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Clark v. Deskins

United States District Court, S.D. West Virginia, Charleston Division

June 27, 2019

DOUGLAS ALLEN CLARK, Plaintiff,
v.
SABRINA DESKINS, Defendant.

          MEMORANDUM OPINION AND ORDER

          THOMAS E. JOHNSTON, CHIEF JUDGE.

         Before this Court are an Application to Proceed Without Prepayment of Fees and Costs, (ECF No. 1), and a Complaint, (ECF No. 2), filed by Plaintiff Douglas Allen Clark (“Plaintiff”). By standing order entered on January 4, 2016, and filed in this case on October 25, 2018, this action was referred to United States Magistrate Judge Dwane L. Tinsley for submission of proposed findings and a recommendation for disposition (“PF&R”). (ECF No. 3.) Magistrate Judge Tinsley entered his PF&R on April 9, 2019, recommending that this Court dismiss the complaint and deny Plaintiff's application to proceed without prepayment of fees and costs. (ECF No. 5.)

         For the reasons explained more fully herein, this Court OVERRULES Plaintiff's objections, (ECF Nos. 6, 7), and ADOPTS the PF&R, (ECF No. 5). Plaintiff's complaint, (ECF No. 2), is DISMISSED. His application to proceed without prepayment of fees and costs, (ECF No. 1), is DENIED.

         I. BACKGROUND

         Plaintiff brings this action against Defendant Sabrina Deskins (“Defendant”) pursuant to 42 U.S.C. § 1983. (See ECF No. 2.) He alleges that Defendant, the family court judge who presided over his divorce proceeding in Mingo County, West Virginia, violated his constitutional rights by not informing him of a hearing, by awarding certain property to his ex-wife, and by not recusing herself from Plaintiff's divorce proceeding because she knew his former brother-in-law. (Id.)

         Magistrate Judge Tinsley filed his PF&R on April 9, 2019. (ECF No. 5.) Plaintiff filed timely objections on April 25, 2019. (ECF No. 6.) On April 30, 2019, Plaintiff filed amended objections. (ECF No. 7.)[1] As such, this matter is fully briefed and ripe for adjudication.

         II. LEGAL STANDARDS

         A. Review of PF&R

         Upon receipt of a PF&R, this Court “may accept, reject, or modify, in whole or in part, the findings and recommendations made by the magistrate judge.” 28 U.S.C. § 636(b)(1)(C). This Court “make[s] a de novo determination of those portions of the [PF&R] to which objection is made.” Id.; see Kerr v. Marshall Univ. Bd. of Governors, 824 F.3d 62, 72 (4th Cir. 2016). However, this Court is not required to review, “under a de novo or any other standard, ” the factual or legal conclusions of the magistrate judge “when neither party objects to those findings.” Thomas v. Arn, 474 U.S. 140, 150 (1985). In addition, this Court need not conduct a de novo review when a party “makes general and conclusory objections that do not direct the Court to a specific error in the [PF&R].” Orpiano v. Johnson, 687 F.2d 44, 47 (4th Cir. 1982).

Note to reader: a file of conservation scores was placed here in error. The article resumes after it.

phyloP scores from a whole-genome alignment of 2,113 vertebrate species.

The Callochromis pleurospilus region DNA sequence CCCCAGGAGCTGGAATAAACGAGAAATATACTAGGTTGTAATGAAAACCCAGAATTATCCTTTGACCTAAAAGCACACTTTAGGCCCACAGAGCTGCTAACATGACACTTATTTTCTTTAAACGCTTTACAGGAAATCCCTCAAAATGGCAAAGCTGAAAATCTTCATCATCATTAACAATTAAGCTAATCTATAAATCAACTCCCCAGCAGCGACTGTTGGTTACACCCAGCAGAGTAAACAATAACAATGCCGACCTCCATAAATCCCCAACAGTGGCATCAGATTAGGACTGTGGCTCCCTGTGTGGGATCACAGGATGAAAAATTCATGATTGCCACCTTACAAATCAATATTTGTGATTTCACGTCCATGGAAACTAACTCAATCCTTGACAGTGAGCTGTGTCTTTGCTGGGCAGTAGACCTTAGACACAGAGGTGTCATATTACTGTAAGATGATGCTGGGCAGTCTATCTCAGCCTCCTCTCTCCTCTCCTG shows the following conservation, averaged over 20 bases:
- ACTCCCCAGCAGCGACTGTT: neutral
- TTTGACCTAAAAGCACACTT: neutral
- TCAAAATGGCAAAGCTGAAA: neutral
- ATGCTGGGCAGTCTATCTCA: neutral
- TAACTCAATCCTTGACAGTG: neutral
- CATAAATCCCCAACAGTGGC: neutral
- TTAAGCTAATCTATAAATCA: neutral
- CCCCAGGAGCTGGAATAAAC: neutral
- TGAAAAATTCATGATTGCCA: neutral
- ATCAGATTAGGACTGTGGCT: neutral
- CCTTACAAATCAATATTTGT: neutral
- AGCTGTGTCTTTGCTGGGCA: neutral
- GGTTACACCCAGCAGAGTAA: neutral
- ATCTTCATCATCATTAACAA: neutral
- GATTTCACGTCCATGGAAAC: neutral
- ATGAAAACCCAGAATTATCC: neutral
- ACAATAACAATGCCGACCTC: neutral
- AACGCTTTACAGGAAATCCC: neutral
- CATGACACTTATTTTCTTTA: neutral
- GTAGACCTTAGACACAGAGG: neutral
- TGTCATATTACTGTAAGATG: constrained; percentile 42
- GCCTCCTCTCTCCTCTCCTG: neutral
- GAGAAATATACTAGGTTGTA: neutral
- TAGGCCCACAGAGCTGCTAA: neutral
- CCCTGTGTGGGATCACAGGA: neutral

B. Proceedings In Forma Pauperis

         When an indigent litigant files an application to proceed without prepayment of fees and costs, this Court has “a duty to screen initial filings.” Eriline Co. S.A. v. Johnson, 440 F.3d 648, 656 (4th Cir. 2006) (citing 28 U.S.C. § 1915(e)(2)). This Court must review the complaint and “shall dismiss the case at any time” if it determines that the action “is frivolous or malicious”; “fails to state a claim on which relief may be granted”; or “seeks monetary relief against a defendant who is immune from such relief.” 28 U.S.C. § 1915(e)(2)(B). In other words, this Court “independently assess[es] the merits of in forma pauperis complaints” and dismisses “suits that have no arguable basis in law or fact.” Eriline Co., 440 F.3d at 656 (quoting Nasim v. Warden, Md. House of Corr., 64 F.3d 951, 954 (4th Cir. 1995)).

         III. ANALYSIS

         A. Plaintiff's Objections to the PF&R's Characterization of His Claims

         Plaintiff first argues that the PF&R improperly characterizes his claims against Defendant. (See ECF No. 7 at 2, 3; ECF No. 6 at 2-4.) He explains that Defendant violated his constitutional rights by holding a hearing in his divorce proceedings without him present and depriving him of certain personal property at that hearing. (ECF No. 7 at 2; ECF No. 6 at 2-3.) The PF&R recommends that Plaintiff's claims be dismissed because, among other reasons, they amount ...


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